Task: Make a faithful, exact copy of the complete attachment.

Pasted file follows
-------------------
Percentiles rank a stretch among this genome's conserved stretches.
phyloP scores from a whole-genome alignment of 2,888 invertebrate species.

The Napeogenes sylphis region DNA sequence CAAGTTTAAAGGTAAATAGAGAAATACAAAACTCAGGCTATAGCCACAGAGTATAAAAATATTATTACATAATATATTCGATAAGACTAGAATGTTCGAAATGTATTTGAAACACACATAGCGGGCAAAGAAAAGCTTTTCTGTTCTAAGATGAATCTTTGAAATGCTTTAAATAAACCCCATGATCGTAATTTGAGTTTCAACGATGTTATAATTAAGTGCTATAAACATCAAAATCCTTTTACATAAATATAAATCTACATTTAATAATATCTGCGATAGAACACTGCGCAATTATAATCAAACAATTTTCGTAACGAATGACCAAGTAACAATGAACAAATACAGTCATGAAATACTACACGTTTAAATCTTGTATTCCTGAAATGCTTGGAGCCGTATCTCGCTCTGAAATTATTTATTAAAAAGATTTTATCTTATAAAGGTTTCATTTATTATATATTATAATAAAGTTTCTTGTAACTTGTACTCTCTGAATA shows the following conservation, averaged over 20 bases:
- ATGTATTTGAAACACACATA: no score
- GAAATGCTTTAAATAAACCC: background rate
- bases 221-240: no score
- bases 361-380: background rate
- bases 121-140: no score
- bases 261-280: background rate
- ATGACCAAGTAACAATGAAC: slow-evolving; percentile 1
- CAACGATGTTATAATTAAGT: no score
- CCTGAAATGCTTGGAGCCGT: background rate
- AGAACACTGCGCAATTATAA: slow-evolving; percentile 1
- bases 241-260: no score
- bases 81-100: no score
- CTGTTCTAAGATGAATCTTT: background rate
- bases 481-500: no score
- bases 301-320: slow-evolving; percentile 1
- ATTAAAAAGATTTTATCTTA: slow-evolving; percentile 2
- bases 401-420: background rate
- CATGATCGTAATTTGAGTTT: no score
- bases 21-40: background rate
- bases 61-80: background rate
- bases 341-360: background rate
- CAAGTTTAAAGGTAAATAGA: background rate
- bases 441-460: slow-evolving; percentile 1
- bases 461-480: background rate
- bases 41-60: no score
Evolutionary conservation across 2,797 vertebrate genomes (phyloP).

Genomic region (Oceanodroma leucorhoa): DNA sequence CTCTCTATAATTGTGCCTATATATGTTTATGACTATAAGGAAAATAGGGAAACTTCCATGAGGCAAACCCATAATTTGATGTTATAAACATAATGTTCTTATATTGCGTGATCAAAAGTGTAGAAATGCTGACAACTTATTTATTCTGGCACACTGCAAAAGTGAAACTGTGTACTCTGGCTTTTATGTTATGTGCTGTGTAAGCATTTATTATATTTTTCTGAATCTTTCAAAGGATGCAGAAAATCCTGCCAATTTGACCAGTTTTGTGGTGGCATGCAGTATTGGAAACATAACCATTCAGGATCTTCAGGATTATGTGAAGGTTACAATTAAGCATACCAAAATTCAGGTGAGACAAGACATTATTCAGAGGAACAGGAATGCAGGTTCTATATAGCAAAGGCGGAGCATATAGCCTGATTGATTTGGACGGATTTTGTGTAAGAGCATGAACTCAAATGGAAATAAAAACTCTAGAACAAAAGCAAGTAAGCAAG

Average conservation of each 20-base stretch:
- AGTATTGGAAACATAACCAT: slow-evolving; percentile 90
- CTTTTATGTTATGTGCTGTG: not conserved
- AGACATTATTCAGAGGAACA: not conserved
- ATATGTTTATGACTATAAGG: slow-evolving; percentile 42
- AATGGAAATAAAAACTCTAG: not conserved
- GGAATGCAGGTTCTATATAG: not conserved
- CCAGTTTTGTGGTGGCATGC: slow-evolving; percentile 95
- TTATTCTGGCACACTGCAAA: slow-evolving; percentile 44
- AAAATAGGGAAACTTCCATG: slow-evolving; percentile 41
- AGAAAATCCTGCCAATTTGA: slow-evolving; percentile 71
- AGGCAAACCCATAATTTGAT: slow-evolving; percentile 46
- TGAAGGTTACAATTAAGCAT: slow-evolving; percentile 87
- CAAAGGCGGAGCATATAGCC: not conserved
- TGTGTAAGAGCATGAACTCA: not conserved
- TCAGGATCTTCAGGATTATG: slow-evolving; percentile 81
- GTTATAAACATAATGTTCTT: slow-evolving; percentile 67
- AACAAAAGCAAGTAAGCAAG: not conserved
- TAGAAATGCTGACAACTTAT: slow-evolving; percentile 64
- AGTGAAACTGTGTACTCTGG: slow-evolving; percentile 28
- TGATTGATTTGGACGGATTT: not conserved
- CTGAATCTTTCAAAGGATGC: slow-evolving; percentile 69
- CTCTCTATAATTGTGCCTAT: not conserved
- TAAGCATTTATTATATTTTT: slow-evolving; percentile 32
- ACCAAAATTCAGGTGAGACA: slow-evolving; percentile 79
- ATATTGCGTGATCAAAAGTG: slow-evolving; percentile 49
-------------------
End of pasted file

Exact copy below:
Percentiles rank a stretch among this genome's conserved stretches.
phyloP scores from a whole-genome alignment of 2,888 invertebrate species.

The Napeogenes sylphis region DNA sequence CAAGTTTAAAGGTAAATAGAGAAATACAAAACTCAGGCTATAGCCACAGAGTATAAAAATATTATTACATAATATATTCGATAAGACTAGAATGTTCGAAATGTATTTGAAACACACATAGCGGGCAAAGAAAAGCTTTTCTGTTCTAAGATGAATCTTTGAAATGCTTTAAATAAACCCCATGATCGTAATTTGAGTTTCAACGATGTTATAATTAAGTGCTATAAACATCAAAATCCTTTTACATAAATATAAATCTACATTTAATAATATCTGCGATAGAACACTGCGCAATTATAATCAAACAATTTTCGTAACGAATGACCAAGTAACAATGAACAAATACAGTCATGAAATACTACACGTTTAAATCTTGTATTCCTGAAATGCTTGGAGCCGTATCTCGCTCTGAAATTATTTATTAAAAAGATTTTATCTTATAAAGGTTTCATTTATTATATATTATAATAAAGTTTCTTGTAACTTGTACTCTCTGAATA shows the following conservation, averaged over 20 bases:
- ATGTATTTGAAACACACATA: no score
- GAAATGCTTTAAATAAACCC: background rate
- bases 221-240: no score
- bases 361-380: background rate
- bases 121-140: no score
- bases 261-280: background rate
- ATGACCAAGTAACAATGAAC: slow-evolving; percentile 1
- CAACGATGTTATAATTAAGT: no score
- CCTGAAATGCTTGGAGCCGT: background rate
- AGAACACTGCGCAATTATAA: slow-evolving; percentile 1
- bases 241-260: no score
- bases 81-100: no score
- CTGTTCTAAGATGAATCTTT: background rate
- bases 481-500: no score
- bases 301-320: slow-evolving; percentile 1
- ATTAAAAAGATTTTATCTTA: slow-evolving; percentile 2
- bases 401-420: background rate
- CATGATCGTAATTTGAGTTT: no score
- bases 21-40: background rate
- bases 61-80: background rate
- bases 341-360: background rate
- CAAGTTTAAAGGTAAATAGA: background rate
- bases 441-460: slow-evolving; percentile 1
- bases 461-480: background rate
- bases 41-60: no score
Evolutionary conservation across 2,797 vertebrate genomes (phyloP).

Genomic region (Oceanodroma leucorhoa): DNA sequence CTCTCTATAATTGTGCCTATATATGTTTATGACTATAAGGAAAATAGGGAAACTTCCATGAGGCAAACCCATAATTTGATGTTATAAACATAATGTTCTTATATTGCGTGATCAAAAGTGTAGAAATGCTGACAACTTATTTATTCTGGCACACTGCAAAAGTGAAACTGTGTACTCTGGCTTTTATGTTATGTGCTGTGTAAGCATTTATTATATTTTTCTGAATCTTTCAAAGGATGCAGAAAATCCTGCCAATTTGACCAGTTTTGTGGTGGCATGCAGTATTGGAAACATAACCATTCAGGATCTTCAGGATTATGTGAAGGTTACAATTAAGCATACCAAAATTCAGGTGAGACAAGACATTATTCAGAGGAACAGGAATGCAGGTTCTATATAGCAAAGGCGGAGCATATAGCCTGATTGATTTGGACGGATTTTGTGTAAGAGCATGAACTCAAATGGAAATAAAAACTCTAGAACAAAAGCAAGTAAGCAAG

Average conservation of each 20-base stretch:
- AGTATTGGAAACATAACCAT: slow-evolving; percentile 90
- CTTTTATGTTATGTGCTGTG: not conserved
- AGACATTATTCAGAGGAACA: not conserved
- ATATGTTTATGACTATAAGG: slow-evolving; percentile 42
- AATGGAAATAAAAACTCTAG: not conserved
- GGAATGCAGGTTCTATATAG: not conserved
- CCAGTTTTGTGGTGGCATGC: slow-evolving; percentile 95
- TTATTCTGGCACACTGCAAA: slow-evolving; percentile 44
- AAAATAGGGAAACTTCCATG: slow-evolving; percentile 41
- AGAAAATCCTGCCAATTTGA: slow-evolving; percentile 71
- AGGCAAACCCATAATTTGAT: slow-evolving; percentile 46
- TGAAGGTTACAATTAAGCAT: slow-evolving; percentile 87
- CAAAGGCGGAGCATATAGCC: not conserved
- TGTGTAAGAGCATGAACTCA: not conserved
- TCAGGATCTTCAGGATTATG: slow-evolving; percentile 81
- GTTATAAACATAATGTTCTT: slow-evolving; percentile 67
- AACAAAAGCAAGTAAGCAAG: not conserved
- TAGAAATGCTGACAACTTAT: slow-evolving; percentile 64
- AGTGAAACTGTGTACTCTGG: slow-evolving; percentile 28
- TGATTGATTTGGACGGATTT: not conserved
- CTGAATCTTTCAAAGGATGC: slow-evolving; percentile 69
- CTCTCTATAATTGTGCCTAT: not conserved
- TAAGCATTTATTATATTTTT: slow-evolving; percentile 32
- ACCAAAATTCAGGTGAGACA: slow-evolving; percentile 79
- ATATTGCGTGATCAAAAGTG: slow-evolving; percentile 49